Henry the Fifth

Questions on Shakespeare’s Histories

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Shakespeare, William. King Henry V. (Norton Histories, 2nd ed. 759-836).


1. In the Prologue, what does the Chorus ask theater-goers to do? In what sense might the Chorus be said to give the spoken words of Shakespeare’s play the place of honor in their experience?

2. In Act 1, Scenes 1-2, the Bishops of Ely and Canterbury have their reasons (money, for the most part) for sending the young Henry off to France. But what specific arguments do they employ to convince him — what is Salic Law, and what do the Bishops say about Henry’s predecessor kings?

3. In Act 1, Scene 2, what qualities in Henry are brought to the fore by the Dauphin’s wicked present of “tennis balls” in place of a serious answer to his claims upon the French throne?


4. In Act 2, Scene 1, what seems to be Shakespeare’s principle in going back and forth between serious and silly, noble and low, as he begins to do here with the comic scene between Pistol, Bardolph, and Nym (Henry’s friends from Henry IV, Parts 1-2)? How does their quarreling compare to that of their betters?

5. In Act 2, Scene 2, how does King Henry set forth the moral of the treason and fall of Cambridge, Scroop, and Grey? Pay particular attention to his comments about Scroop.

6. In Act 2, Scene 3, how do Henry’s former friends Pistol, Bardolph, and Nym see the impending war with France? When they learn that old Jack Falstaff has finally died, what effect does his passing have upon them? What do they think is the cause of his death?

7. In Act 2, Scene 4, what contrast between the French outlook on war and the English one appears? How does Exeter, in his message to the King of France, undercut the expectations and rhetoric of Shakespeare’s French?


8. What perspectives on war do Act 3, Scenes 1-3, taken together, advance? Consider the remarks of Henry, Pistol/Bardolph/Nym, and the Welshman Fluellen.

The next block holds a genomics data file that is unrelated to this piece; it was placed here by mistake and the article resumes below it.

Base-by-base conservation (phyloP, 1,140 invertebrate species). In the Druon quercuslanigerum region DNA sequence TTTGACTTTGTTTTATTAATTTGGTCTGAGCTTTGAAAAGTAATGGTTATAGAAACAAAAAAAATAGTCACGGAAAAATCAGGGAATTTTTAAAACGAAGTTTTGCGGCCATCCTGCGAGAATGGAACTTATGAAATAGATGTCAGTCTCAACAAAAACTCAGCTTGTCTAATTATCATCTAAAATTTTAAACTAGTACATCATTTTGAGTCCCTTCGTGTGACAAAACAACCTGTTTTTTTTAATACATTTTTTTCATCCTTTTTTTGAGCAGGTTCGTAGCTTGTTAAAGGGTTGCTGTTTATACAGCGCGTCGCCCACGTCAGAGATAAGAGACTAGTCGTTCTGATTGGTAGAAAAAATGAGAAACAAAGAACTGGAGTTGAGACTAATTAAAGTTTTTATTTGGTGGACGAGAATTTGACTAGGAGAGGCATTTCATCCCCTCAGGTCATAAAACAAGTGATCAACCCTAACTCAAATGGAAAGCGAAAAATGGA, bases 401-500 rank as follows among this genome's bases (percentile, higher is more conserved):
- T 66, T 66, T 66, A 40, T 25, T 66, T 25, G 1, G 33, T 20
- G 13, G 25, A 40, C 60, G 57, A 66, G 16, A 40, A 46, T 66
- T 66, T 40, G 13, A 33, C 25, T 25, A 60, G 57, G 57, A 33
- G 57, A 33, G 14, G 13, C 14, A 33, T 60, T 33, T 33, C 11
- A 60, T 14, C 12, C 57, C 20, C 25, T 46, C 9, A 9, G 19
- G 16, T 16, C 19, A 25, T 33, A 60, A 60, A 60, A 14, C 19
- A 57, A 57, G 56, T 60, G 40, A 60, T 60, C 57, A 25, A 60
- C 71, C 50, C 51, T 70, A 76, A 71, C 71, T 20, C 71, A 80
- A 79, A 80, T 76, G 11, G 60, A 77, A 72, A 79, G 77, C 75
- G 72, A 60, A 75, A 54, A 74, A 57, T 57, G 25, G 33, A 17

9. In Act 3, Scene 4, the French Princess Katherine explores the presence of the English from her own perspective. What does she add to our understanding of the war and the French?

10. In Act 3, Scenes 5-7, how does King Henry’s insistence on hanging Bardolph for theft show about his grasp of proper kingship? How can we connect this part of the play with Fluellen’s failure to discern (at least initially) Pistol’s nature? Consider this question in light of Shakespeare’s perpetual interest in sorting out “seeming” from “being.”

11. In Act 3, Scene 7, what flaw in the Dauphin’s character reaffirms itself? How does the Constable undercut the Dauphin’s claims?


12. In Act 4, Scene 1, why does Henry wander about the camp on the eve of battle? What does he find out about the way some of his subjects (Williams and Bates) think of their part in the campaign? What argument does Henry use to bring Williams around, and what quarrel nonetheless remains between them?

13. In Act 4, Scene 1, when Henry is at last alone, how does he sum up his thoughts on the nature and responsibilities of kingship? What spiritual burden will he bring with him into battle, aside from anything to do with current events?

14. In Act 4, Scenes 2-3, contrast the Frenchmen’s high words before battle with what Henry and his English followers say. What assumptions do the French make about the English, and what proves effective for Henry in lifting the spirits of his men?

15. How do Act 4, Scenes 4-5 work together to show the French side’s shameful conduct?

16. In Act 4, Scenes 6-8, how much realism do you find in Shakespeare’s representation of the battle and the views characters take concerning war? And how does King Henry explain his unlikely triumph over the French?

17. In Act 4, Scenes 7-8, how does the quarrel between King Henry and Williams get settled? What moral principle does this settlement reaffirm?


18. In Act 5, Scene 1, what lesson about symbolism does Fluellen teach Pistol when the two meet? And what does Pistol plan to do now that the war is over?

19. Act 5, Scene 2, what strategy does King Henry employ to win Katherine’s heart and her assent to the marriage that will make him heir to the French throne? What objections does she make, and how does he deal with them?

20. Critics have long argued both sides of an obvious issue in Henry V: is the play pro-English and pro-war to the point of jingoism (a “jingo” is someone who is too quick to call for war, usually to promote national prestige), or should we say that Shakespeare is criticizing others for such attitudes? Or do you find that “either/or” argument simplistic? Explain.

Edition: Greenblatt, Stephen et al., eds. The Norton Shakespeare. 2nd edition. Four-Volume Genre Paperback Set. Norton, 2008. ISBN-13: 978-0-393-93152-5.

Copyright © 2012 Alfred J. Drake